With the accession of Henry III in 1216 the succession to the English throne passed smoothly in the preceding generations until 1399. Henry III was succeeded by his eldest son Edward Longshanks, Edward I, in 1272. Edward I passed the crown uncontested to his son, Edward II in 1307. It was during this relative stability that the principle of male primogeniture took hold.

The movie Braveheart depicted Edward II as a timid indecisive homosexual. While historians agree that Edward II was bi-sexual he also had a strong intimidating presence like his father. However, he did lack confidence and was an inept king. The movie depicts William Wallace as the true father of the future King Edward III of England and this is nothing but pure Hollywood fiction. Wallace died in 1305 and Isabella, who was never Princess of Wales, did not marry Edward until 1308 a year after he had become king. Historians are certain that Edward was the father of their children. The movie is very sympathetic toward Isabelle of France yet in England she was known as the She-Wolf of France. She eventually did take a lover, Roger Mortimer, and eventually had her husband deposed and replaced with their son, Edward III. Edward II was then imprisoned in the Berkeley Castle and brutally murdered. Despite Edward III coming to the throne via his father being deposed, I cannot consider him a usurper given that he was the legal heir to the throne.

Edward III claimed the throne of France, but that is a topic for another blog entry. Edward also had a son named Edward, later called the Black Prince, who was turning out to be a strong and capable warrior himself and had the potential to be a great king. sadly he died the year prior to his father. When Edward III died in 1377 with the principle of male primogeniture was set and instead of one of Edward’s other sons succeeding to the throne, the Crown went to the Black Prince’s grandson, who became King Richard II of England.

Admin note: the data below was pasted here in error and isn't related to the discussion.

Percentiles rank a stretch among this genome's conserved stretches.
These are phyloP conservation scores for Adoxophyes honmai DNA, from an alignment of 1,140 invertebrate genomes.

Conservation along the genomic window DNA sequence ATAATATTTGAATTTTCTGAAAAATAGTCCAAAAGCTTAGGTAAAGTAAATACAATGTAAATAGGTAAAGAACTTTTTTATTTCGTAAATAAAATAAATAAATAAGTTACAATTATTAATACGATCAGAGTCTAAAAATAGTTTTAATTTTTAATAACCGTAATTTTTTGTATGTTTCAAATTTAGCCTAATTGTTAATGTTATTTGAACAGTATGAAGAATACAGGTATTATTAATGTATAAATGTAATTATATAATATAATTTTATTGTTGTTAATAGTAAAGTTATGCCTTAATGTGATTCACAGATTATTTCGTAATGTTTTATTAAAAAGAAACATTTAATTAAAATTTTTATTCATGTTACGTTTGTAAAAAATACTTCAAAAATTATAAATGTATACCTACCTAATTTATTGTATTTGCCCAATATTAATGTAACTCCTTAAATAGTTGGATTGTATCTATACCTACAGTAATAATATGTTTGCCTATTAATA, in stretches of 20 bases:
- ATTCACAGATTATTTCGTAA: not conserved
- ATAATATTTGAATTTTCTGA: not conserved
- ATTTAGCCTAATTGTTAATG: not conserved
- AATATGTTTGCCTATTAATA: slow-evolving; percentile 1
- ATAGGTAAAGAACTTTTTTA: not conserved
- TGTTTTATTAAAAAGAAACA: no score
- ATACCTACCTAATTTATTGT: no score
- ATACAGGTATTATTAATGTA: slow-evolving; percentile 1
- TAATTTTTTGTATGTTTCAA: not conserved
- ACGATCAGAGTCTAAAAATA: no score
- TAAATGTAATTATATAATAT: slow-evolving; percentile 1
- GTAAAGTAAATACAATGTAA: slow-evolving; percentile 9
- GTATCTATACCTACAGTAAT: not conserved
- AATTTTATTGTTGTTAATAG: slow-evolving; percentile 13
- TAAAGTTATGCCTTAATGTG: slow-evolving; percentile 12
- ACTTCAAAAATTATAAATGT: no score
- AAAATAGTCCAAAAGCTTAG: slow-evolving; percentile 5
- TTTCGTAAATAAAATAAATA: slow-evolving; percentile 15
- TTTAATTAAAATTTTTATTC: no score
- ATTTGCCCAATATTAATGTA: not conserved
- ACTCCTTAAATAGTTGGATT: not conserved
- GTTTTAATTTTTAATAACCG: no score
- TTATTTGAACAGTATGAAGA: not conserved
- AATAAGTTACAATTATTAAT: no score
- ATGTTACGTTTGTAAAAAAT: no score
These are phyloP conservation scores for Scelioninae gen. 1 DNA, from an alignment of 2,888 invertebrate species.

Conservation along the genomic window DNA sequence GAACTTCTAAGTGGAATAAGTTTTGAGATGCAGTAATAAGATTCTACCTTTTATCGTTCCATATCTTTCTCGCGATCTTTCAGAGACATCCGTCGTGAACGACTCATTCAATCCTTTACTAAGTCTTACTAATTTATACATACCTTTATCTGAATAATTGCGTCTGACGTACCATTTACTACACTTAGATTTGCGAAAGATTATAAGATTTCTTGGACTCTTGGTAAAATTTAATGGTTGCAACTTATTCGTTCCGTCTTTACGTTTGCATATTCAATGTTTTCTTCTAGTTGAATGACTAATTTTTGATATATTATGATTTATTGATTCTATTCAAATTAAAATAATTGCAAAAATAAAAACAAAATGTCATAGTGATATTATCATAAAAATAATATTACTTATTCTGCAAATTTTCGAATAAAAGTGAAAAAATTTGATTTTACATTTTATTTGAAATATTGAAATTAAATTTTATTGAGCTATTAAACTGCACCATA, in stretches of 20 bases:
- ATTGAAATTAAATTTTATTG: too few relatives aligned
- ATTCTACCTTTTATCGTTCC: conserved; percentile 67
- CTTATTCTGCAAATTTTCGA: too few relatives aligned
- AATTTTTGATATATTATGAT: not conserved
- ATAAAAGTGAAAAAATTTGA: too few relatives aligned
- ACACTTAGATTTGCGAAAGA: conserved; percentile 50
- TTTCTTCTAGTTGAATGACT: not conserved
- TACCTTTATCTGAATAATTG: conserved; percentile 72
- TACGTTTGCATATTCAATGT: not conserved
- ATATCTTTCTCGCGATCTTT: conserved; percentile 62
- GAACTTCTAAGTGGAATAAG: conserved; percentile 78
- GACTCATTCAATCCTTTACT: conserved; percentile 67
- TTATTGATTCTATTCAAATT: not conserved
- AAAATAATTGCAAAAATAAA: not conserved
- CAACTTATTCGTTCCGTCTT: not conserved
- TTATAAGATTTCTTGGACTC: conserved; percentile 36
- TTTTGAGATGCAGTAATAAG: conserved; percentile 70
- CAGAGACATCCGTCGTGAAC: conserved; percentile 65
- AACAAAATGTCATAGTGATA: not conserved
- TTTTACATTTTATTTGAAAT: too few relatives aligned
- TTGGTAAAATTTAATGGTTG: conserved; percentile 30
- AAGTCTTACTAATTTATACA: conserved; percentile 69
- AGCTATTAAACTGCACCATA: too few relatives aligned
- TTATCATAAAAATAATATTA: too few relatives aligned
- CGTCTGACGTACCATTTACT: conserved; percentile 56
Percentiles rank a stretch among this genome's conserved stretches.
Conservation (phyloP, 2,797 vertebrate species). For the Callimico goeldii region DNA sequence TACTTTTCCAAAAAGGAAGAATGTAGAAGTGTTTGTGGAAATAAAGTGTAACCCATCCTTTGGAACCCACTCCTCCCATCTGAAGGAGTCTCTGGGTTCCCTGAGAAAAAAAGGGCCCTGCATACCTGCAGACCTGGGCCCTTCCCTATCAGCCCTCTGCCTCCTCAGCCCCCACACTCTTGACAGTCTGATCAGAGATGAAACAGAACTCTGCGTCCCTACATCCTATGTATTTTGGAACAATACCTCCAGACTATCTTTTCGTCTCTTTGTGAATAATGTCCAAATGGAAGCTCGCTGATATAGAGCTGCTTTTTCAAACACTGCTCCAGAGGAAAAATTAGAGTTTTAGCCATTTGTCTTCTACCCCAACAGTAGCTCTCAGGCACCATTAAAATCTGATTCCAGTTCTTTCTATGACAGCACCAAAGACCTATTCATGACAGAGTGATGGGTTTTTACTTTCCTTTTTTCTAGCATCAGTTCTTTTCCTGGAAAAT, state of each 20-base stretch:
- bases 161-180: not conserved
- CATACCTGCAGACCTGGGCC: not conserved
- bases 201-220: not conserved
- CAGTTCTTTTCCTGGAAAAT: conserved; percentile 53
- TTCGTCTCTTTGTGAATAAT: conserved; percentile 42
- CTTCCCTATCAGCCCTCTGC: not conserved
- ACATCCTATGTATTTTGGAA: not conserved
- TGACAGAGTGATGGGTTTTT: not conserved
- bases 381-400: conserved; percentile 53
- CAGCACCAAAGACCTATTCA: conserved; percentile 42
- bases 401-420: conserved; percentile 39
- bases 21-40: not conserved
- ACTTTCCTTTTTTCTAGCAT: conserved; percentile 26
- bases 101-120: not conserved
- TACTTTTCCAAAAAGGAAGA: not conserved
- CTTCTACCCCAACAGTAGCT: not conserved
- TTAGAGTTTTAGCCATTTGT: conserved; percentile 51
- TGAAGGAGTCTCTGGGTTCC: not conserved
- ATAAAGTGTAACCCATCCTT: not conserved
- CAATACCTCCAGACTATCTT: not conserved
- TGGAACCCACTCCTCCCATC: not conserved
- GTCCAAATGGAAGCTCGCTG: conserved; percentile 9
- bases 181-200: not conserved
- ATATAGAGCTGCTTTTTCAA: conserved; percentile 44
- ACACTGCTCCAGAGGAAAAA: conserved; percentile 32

Richard II married twice. His first wife was Anne of Bohemia, daughter of Holy Roman Emperor Karl IV, one of the most powerful monarchs in Europe at the time. They were married for 12 years and she was much-loved in England despite the fact that the marriage did not produce any children. In 1394 Queen Anne died from the plague.

The second marriage for Richard II was a political move. He married Princess Isabella of France, the daughter of King Charles VI of France and Princess Isabeau of Bavaria. At the time of the marriage Isabella was only 6 years of age and Richard was 29. The marriage was never consummated.

In 1399 Richard’s uncle, John of Gaunt Duke of Lancaster, died. John of Gaunt’s son, Henry Bolingbroke, and first cousin of the king, was denied the succession to his fathers titles unless he formally requested his lands from the king. While Richard was in Ireland Henry, along with Thomas Arundel Archbishop of Canterbury, gathered forces to oppose the king. Henry gained support through England and confiscated the lands of those who opposed him. Henry declared himself as King Henry IV of England. This is a clear usurpation. Richard’s legal heir was his 7-year-old nephew, Edmund Mortimer.

Richard was imprisoned in Pontefract Castle and it seems Henry was going to allow the former king to live. However, once the earls of Huntingdon, Kent, Somerset and Rutland, and Thomas Despenser planned to kill Henry IV and replace him with Richard, Henry allowed Richard to die of starvation on February 14, 1400 at the age of 33.

The interesting fact about Henry usurping the throne is that he actually claimed to not be a usurper and that he was the legitimate male heir to the throne, even though there were about 8 people ahead of him in the line of succession. Henry claimed his descent through his mother, Blanche of Lancaster, a direct descendant of Edmund Crouchback, 1st Earl of Leicester and Lancaster, the second son of King Henry III of England. Henry IV put forth the ridiculous claim that the marriage between Edward I and Eleanor of Castile was illegal and therefore all kings after Edward I were illegitimate and therefore had no legal claim to the throne. This was a grand conspiracy theory that existed only in his mind.

To conclude: Henry IV was a usurper and although he did have a blood claim to the throne, he was way down the list. Here are those that came before Henry in the line of succession.

  • Roger Mortimer (died young c. 1411)
  • Anne de Mortimer (1390–1411) (Anne was King Edward IV‘s grandmother.)
  • Eleanor (d. 1418)
  • Henry IV of England (1367–1413)
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